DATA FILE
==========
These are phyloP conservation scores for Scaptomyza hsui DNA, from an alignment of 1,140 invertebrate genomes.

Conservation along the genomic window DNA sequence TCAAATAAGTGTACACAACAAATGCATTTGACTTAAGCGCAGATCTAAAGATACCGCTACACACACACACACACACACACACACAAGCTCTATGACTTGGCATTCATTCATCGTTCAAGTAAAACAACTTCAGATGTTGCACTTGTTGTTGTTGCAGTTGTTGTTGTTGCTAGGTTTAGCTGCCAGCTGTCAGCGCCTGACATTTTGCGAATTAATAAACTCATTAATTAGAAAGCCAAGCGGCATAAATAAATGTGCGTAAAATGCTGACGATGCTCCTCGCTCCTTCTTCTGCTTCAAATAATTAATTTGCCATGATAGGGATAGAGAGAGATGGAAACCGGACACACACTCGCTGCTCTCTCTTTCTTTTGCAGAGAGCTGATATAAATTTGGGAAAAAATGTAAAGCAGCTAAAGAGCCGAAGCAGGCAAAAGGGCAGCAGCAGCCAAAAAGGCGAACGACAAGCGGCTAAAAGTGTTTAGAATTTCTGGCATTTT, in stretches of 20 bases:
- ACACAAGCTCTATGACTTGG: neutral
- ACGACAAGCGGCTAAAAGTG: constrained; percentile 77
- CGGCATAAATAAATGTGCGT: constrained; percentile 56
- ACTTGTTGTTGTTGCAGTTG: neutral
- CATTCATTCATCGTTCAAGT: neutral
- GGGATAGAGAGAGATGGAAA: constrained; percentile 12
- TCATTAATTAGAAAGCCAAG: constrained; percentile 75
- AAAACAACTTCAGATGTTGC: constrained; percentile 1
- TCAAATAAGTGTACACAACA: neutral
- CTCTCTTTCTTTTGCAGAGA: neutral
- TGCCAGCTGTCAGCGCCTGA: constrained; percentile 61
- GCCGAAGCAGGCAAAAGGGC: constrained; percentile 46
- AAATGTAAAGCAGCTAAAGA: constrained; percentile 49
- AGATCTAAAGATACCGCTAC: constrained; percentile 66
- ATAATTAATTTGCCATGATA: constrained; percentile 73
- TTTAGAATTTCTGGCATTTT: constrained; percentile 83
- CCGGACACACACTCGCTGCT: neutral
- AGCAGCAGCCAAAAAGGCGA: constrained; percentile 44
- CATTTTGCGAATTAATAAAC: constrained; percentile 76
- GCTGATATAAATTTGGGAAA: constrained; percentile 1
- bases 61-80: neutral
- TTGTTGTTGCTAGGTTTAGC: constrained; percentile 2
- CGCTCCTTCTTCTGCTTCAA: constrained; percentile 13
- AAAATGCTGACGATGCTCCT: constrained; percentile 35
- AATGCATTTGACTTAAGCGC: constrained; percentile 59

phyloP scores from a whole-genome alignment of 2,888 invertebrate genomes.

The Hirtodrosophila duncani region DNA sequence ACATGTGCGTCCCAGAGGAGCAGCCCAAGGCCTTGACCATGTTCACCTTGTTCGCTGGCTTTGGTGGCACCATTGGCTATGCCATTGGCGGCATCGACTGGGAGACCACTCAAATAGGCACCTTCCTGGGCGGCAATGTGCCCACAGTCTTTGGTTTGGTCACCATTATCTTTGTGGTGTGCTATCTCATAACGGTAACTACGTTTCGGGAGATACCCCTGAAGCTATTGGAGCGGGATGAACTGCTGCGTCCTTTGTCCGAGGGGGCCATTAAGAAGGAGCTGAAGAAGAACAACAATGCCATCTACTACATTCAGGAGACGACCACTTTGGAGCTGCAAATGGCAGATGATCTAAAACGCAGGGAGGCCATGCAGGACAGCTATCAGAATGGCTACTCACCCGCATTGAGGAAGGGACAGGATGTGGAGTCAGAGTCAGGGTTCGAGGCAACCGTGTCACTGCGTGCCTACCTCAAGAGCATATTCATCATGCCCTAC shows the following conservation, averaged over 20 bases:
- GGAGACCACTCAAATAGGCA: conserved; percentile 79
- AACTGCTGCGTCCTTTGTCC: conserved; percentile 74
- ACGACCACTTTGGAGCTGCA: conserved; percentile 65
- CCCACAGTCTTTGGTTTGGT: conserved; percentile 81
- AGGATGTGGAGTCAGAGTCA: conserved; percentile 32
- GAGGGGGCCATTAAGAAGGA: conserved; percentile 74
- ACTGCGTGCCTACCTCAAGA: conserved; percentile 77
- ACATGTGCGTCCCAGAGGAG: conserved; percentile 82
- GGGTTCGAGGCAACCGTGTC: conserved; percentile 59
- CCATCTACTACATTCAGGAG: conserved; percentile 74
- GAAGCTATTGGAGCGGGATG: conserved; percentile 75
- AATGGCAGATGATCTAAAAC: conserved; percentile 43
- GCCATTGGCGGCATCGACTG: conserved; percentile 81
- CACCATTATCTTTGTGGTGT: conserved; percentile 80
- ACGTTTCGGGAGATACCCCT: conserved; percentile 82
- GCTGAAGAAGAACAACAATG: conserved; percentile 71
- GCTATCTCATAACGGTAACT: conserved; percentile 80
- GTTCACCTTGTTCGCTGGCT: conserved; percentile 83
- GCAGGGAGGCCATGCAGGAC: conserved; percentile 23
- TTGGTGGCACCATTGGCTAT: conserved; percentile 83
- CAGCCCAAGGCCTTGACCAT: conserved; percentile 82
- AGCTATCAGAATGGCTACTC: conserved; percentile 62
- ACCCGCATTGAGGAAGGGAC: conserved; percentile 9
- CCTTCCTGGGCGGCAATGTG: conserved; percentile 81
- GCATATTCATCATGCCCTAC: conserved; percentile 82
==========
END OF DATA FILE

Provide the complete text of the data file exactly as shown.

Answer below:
These are phyloP conservation scores for Scaptomyza hsui DNA, from an alignment of 1,140 invertebrate genomes.

Conservation along the genomic window DNA sequence TCAAATAAGTGTACACAACAAATGCATTTGACTTAAGCGCAGATCTAAAGATACCGCTACACACACACACACACACACACACACAAGCTCTATGACTTGGCATTCATTCATCGTTCAAGTAAAACAACTTCAGATGTTGCACTTGTTGTTGTTGCAGTTGTTGTTGTTGCTAGGTTTAGCTGCCAGCTGTCAGCGCCTGACATTTTGCGAATTAATAAACTCATTAATTAGAAAGCCAAGCGGCATAAATAAATGTGCGTAAAATGCTGACGATGCTCCTCGCTCCTTCTTCTGCTTCAAATAATTAATTTGCCATGATAGGGATAGAGAGAGATGGAAACCGGACACACACTCGCTGCTCTCTCTTTCTTTTGCAGAGAGCTGATATAAATTTGGGAAAAAATGTAAAGCAGCTAAAGAGCCGAAGCAGGCAAAAGGGCAGCAGCAGCCAAAAAGGCGAACGACAAGCGGCTAAAAGTGTTTAGAATTTCTGGCATTTT, in stretches of 20 bases:
- ACACAAGCTCTATGACTTGG: neutral
- ACGACAAGCGGCTAAAAGTG: constrained; percentile 77
- CGGCATAAATAAATGTGCGT: constrained; percentile 56
- ACTTGTTGTTGTTGCAGTTG: neutral
- CATTCATTCATCGTTCAAGT: neutral
- GGGATAGAGAGAGATGGAAA: constrained; percentile 12
- TCATTAATTAGAAAGCCAAG: constrained; percentile 75
- AAAACAACTTCAGATGTTGC: constrained; percentile 1
- TCAAATAAGTGTACACAACA: neutral
- CTCTCTTTCTTTTGCAGAGA: neutral
- TGCCAGCTGTCAGCGCCTGA: constrained; percentile 61
- GCCGAAGCAGGCAAAAGGGC: constrained; percentile 46
- AAATGTAAAGCAGCTAAAGA: constrained; percentile 49
- AGATCTAAAGATACCGCTAC: constrained; percentile 66
- ATAATTAATTTGCCATGATA: constrained; percentile 73
- TTTAGAATTTCTGGCATTTT: constrained; percentile 83
- CCGGACACACACTCGCTGCT: neutral
- AGCAGCAGCCAAAAAGGCGA: constrained; percentile 44
- CATTTTGCGAATTAATAAAC: constrained; percentile 76
- GCTGATATAAATTTGGGAAA: constrained; percentile 1
- bases 61-80: neutral
- TTGTTGTTGCTAGGTTTAGC: constrained; percentile 2
- CGCTCCTTCTTCTGCTTCAA: constrained; percentile 13
- AAAATGCTGACGATGCTCCT: constrained; percentile 35
- AATGCATTTGACTTAAGCGC: constrained; percentile 59

phyloP scores from a whole-genome alignment of 2,888 invertebrate genomes.

The Hirtodrosophila duncani region DNA sequence ACATGTGCGTCCCAGAGGAGCAGCCCAAGGCCTTGACCATGTTCACCTTGTTCGCTGGCTTTGGTGGCACCATTGGCTATGCCATTGGCGGCATCGACTGGGAGACCACTCAAATAGGCACCTTCCTGGGCGGCAATGTGCCCACAGTCTTTGGTTTGGTCACCATTATCTTTGTGGTGTGCTATCTCATAACGGTAACTACGTTTCGGGAGATACCCCTGAAGCTATTGGAGCGGGATGAACTGCTGCGTCCTTTGTCCGAGGGGGCCATTAAGAAGGAGCTGAAGAAGAACAACAATGCCATCTACTACATTCAGGAGACGACCACTTTGGAGCTGCAAATGGCAGATGATCTAAAACGCAGGGAGGCCATGCAGGACAGCTATCAGAATGGCTACTCACCCGCATTGAGGAAGGGACAGGATGTGGAGTCAGAGTCAGGGTTCGAGGCAACCGTGTCACTGCGTGCCTACCTCAAGAGCATATTCATCATGCCCTAC shows the following conservation, averaged over 20 bases:
- GGAGACCACTCAAATAGGCA: conserved; percentile 79
- AACTGCTGCGTCCTTTGTCC: conserved; percentile 74
- ACGACCACTTTGGAGCTGCA: conserved; percentile 65
- CCCACAGTCTTTGGTTTGGT: conserved; percentile 81
- AGGATGTGGAGTCAGAGTCA: conserved; percentile 32
- GAGGGGGCCATTAAGAAGGA: conserved; percentile 74
- ACTGCGTGCCTACCTCAAGA: conserved; percentile 77
- ACATGTGCGTCCCAGAGGAG: conserved; percentile 82
- GGGTTCGAGGCAACCGTGTC: conserved; percentile 59
- CCATCTACTACATTCAGGAG: conserved; percentile 74
- GAAGCTATTGGAGCGGGATG: conserved; percentile 75
- AATGGCAGATGATCTAAAAC: conserved; percentile 43
- GCCATTGGCGGCATCGACTG: conserved; percentile 81
- CACCATTATCTTTGTGGTGT: conserved; percentile 80
- ACGTTTCGGGAGATACCCCT: conserved; percentile 82
- GCTGAAGAAGAACAACAATG: conserved; percentile 71
- GCTATCTCATAACGGTAACT: conserved; percentile 80
- GTTCACCTTGTTCGCTGGCT: conserved; percentile 83
- GCAGGGAGGCCATGCAGGAC: conserved; percentile 23
- TTGGTGGCACCATTGGCTAT: conserved; percentile 83
- CAGCCCAAGGCCTTGACCAT: conserved; percentile 82
- AGCTATCAGAATGGCTACTC: conserved; percentile 62
- ACCCGCATTGAGGAAGGGAC: conserved; percentile 9
- CCTTCCTGGGCGGCAATGTG: conserved; percentile 81
- GCATATTCATCATGCCCTAC: conserved; percentile 82